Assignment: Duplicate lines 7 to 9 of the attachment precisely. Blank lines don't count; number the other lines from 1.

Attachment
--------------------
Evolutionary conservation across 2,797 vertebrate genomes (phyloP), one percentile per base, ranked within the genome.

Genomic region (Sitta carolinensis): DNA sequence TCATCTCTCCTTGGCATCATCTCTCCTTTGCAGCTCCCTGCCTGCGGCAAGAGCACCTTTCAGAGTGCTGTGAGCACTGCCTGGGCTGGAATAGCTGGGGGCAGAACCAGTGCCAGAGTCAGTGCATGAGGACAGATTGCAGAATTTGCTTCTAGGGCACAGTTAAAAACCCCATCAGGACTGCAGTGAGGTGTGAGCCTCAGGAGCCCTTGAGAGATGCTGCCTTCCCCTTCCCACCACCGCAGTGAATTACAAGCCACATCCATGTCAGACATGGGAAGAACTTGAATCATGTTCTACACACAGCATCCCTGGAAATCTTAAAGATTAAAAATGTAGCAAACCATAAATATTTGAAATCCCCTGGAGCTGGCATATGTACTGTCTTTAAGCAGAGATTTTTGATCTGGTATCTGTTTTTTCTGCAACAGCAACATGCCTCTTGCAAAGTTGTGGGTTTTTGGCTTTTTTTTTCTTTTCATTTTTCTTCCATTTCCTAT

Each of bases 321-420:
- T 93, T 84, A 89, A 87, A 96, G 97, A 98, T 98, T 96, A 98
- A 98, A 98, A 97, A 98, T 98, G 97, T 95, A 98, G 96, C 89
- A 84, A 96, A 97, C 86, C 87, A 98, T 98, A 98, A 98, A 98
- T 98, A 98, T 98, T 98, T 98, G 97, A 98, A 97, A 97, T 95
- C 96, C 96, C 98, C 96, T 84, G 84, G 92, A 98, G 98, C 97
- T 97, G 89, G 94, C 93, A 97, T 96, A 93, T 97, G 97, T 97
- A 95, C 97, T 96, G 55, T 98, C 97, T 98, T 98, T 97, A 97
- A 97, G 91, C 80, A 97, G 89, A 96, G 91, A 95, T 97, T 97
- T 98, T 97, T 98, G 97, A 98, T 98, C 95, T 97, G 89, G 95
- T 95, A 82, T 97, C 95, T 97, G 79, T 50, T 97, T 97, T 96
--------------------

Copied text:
- T 98, A 98, T 98, T 98, T 98, G 97, A 98, A 97, A 97, T 95
- C 96, C 96, C 98, C 96, T 84, G 84, G 92, A 98, G 98, C 97
- T 97, G 89, G 94, C 93, A 97, T 96, A 93, T 97, G 97, T 97